"E:\Scripts\GroupMembersShip\GroupMembers-Export.csv" ; you can call it anything you want, but do not forget to specify the correct directory structure. If you name it wrong, a new directory or filename will be created. keep that in mind!

A rough explanation of the script. Line 5 creates the output file, as that needs to be open, to enable the script to append some lines later. Line 6 calls/opens your second file that contains the the actual security group lines from left to right, corresponding your Active Directory structure and starts the first loop in the script. Line 7 loads the security groupname. Line 8 stores the full structure to a variable and line 9 converts that to the CommonName. Than the second loop starts en every Distinguished Name of a member of that securitygroup is looked-up and appended to the export file. Using the Uname variable, actually prevents the script from stopping on strange SID's, or unresolvable, nested, other (local) security groups and that works great! Depending on your naming convention for your security groups, it should be easy to recognize other, nested, security groups. It might be a little different if you are using friendly names for user roles, but hey,... in that case,... it wasn't me who designed that.  
Now lets start up Powershell with administrative privileges from the Start button. Browse to the directory,
that your "Export-AD-Sec-Group-Users.ps1" script is in and just run it! The result will be displayed on the screen and stored in the previous named export-file as well. Import it in Excel, split it, and customize the security group with color or a bold, underlined font and your controller/accountant will be pleased with you. You can delegate these tasks to your junior administrator or helpdesk as well offcourse. You canb Google and found this page! Let the others do the rest! 

Tip 1: Use the -ResultSize Unlimited parameter if you are expecting an output above a thousand lines.
Tip 2: You can run this script remotely, but make sure that all the parameters and OU's are correct. (remember the signing)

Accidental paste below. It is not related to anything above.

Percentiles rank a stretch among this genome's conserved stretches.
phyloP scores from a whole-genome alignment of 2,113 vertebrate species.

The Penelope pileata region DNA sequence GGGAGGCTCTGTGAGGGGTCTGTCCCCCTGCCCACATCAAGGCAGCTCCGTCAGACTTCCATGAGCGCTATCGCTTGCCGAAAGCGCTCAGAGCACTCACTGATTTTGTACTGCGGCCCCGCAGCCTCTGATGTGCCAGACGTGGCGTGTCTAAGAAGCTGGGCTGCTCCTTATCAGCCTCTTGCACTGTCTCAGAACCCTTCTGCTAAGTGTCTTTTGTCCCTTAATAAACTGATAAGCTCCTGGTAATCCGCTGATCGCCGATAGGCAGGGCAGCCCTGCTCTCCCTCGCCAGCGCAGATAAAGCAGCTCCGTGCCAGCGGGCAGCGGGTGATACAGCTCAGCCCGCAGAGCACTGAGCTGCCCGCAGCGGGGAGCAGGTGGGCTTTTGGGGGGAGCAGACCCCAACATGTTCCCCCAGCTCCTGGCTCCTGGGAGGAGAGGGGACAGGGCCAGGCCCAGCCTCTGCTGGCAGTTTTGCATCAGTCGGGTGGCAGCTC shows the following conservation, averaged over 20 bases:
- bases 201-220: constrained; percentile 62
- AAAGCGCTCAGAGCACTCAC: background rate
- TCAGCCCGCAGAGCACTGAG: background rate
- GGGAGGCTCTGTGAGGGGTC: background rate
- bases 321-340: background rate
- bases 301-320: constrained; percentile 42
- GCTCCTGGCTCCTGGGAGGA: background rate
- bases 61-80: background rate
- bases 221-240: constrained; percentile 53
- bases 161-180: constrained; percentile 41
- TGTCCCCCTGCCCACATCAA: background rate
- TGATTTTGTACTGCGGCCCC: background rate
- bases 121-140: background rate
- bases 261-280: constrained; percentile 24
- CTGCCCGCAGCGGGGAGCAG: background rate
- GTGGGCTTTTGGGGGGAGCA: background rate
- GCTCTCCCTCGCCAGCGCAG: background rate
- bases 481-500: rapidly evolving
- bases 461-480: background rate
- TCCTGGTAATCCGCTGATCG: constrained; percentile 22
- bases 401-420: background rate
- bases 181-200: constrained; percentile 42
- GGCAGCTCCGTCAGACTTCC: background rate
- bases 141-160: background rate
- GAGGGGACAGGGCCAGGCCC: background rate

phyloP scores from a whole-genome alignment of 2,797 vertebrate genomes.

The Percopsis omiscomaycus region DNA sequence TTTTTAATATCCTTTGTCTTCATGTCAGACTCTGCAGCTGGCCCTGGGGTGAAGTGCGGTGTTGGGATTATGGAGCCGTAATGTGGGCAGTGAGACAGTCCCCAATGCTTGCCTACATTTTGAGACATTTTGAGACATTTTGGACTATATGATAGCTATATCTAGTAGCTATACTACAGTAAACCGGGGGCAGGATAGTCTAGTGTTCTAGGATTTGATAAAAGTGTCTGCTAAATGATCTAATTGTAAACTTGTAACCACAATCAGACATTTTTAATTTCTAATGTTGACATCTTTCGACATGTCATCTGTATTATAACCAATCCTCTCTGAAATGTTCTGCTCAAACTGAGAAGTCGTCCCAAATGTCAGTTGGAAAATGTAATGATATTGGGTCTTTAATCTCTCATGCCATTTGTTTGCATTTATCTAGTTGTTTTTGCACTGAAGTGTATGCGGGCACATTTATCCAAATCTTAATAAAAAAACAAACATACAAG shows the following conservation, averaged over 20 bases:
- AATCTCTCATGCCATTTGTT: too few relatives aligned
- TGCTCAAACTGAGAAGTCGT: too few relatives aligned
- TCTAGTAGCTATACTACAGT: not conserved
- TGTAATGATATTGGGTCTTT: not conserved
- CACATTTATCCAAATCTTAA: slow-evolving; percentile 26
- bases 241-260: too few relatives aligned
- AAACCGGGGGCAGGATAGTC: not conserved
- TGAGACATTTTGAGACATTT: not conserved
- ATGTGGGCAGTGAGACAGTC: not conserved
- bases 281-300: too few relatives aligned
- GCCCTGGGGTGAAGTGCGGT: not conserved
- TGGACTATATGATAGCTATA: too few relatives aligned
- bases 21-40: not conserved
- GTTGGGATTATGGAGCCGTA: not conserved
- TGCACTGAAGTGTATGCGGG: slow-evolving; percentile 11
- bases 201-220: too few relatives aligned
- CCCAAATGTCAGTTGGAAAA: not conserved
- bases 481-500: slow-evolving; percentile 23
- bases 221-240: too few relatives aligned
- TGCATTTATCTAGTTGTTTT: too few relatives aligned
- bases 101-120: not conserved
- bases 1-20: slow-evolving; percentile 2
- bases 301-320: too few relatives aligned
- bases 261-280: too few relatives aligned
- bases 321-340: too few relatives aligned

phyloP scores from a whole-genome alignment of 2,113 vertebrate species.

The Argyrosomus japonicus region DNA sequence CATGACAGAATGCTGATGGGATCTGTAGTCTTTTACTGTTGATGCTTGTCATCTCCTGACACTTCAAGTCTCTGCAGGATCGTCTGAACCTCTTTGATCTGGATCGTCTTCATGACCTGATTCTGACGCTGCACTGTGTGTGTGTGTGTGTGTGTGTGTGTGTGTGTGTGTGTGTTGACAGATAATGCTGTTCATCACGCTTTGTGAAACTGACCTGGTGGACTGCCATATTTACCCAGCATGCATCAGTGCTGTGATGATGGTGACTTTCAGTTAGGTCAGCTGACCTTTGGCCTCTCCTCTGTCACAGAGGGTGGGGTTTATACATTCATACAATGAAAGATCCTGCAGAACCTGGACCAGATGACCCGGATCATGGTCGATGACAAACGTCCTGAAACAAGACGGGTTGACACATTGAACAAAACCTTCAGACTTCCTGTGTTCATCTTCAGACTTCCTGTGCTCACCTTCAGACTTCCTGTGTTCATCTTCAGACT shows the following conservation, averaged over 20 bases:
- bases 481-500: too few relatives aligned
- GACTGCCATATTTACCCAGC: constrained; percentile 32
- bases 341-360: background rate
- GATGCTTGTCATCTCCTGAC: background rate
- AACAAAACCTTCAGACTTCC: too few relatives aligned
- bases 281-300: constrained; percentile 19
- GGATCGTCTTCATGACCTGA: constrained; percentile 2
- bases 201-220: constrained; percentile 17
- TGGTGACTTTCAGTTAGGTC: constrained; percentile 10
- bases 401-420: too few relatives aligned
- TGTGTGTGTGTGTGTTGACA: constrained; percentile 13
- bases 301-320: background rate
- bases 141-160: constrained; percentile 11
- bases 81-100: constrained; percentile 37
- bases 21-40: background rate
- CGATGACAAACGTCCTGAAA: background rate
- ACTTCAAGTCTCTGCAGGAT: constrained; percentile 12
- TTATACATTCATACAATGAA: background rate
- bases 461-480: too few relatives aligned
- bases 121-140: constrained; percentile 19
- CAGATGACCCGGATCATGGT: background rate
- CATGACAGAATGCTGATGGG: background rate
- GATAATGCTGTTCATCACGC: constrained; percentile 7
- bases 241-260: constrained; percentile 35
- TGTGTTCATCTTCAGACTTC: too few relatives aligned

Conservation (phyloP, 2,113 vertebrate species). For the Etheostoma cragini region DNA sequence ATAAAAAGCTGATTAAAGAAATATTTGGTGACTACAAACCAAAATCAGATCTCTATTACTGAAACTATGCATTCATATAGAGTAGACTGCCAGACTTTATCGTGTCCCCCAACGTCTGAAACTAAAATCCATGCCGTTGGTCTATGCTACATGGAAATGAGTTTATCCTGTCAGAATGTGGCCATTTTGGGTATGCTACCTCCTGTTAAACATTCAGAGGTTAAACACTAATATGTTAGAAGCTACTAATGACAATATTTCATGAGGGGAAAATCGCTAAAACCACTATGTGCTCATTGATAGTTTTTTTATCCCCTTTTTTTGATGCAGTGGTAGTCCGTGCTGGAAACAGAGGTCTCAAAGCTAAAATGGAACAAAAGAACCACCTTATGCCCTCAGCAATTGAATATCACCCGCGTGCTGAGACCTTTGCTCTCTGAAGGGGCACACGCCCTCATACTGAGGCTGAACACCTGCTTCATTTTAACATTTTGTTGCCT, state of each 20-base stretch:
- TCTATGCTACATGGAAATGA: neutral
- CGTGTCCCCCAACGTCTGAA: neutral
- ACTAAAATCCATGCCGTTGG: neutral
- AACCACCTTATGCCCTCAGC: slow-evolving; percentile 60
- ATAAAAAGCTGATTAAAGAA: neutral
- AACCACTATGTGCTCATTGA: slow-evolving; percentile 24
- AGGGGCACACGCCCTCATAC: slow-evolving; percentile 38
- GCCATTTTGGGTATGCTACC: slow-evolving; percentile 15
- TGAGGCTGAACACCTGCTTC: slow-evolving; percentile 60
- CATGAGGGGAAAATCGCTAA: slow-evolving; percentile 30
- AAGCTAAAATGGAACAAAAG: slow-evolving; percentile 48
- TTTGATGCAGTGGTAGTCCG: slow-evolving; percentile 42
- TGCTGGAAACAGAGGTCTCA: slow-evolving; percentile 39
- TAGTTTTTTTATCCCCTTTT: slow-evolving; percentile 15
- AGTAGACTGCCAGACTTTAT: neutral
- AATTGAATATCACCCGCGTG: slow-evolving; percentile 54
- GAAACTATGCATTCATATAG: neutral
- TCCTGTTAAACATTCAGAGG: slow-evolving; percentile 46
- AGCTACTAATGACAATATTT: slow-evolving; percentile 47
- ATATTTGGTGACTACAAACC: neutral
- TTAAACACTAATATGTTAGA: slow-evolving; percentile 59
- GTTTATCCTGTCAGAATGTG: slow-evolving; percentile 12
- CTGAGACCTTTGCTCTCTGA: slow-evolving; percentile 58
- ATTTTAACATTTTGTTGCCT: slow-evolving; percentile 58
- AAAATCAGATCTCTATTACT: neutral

Tip 3: If you want to export only the active users, add the follow statement in the second loop:
           'Where userAccountControl = 512' (see also the article on )  
Tip 4: If you want the GroupNames in another color, modify the 10th line of the first script in something like: 
           Out-File $GrpFile -Color Red -encoding ASCII -append
Tip 5: If you want all the (names) of the GroupMembers to show up in the export, add some lines in the
           script fafter line 13 with a cumulative build up of parameters to a new string that exported. Something like:
                                  $Uname = new-object directoryservices.directoryentry("LDAP://$member")
                                  $SummLine = "`""
                                  $SummLine +=$Uname.sAMAccountName
                                  $SummLine += "`",`""
                                  $SummLine += $Uname.displayName
                                  $SummLine += "`",`""
                                  $SummLine += $Uname.userPrincipalName
                                  $SummLine += "`""
                                  $SummLine | Out-File $GrpFile -encoding ASCII -append
           You will be surprised be the result I guess. Just import the result in an excelsheet!

Tip 6: Schedule this script on a monthly bases to prove the differences in license related security groups.
           Use the %date% parameter in the export-file to recognize the running date and preventing overrides.

Have fun, using Microsoft Powershell !



Ben OostdamBen Oostdam has been working with Windows systems since 1993. Worked for several companies as a system administrator, and is currently a Senior Support Engineer for a large company in the Netherlands.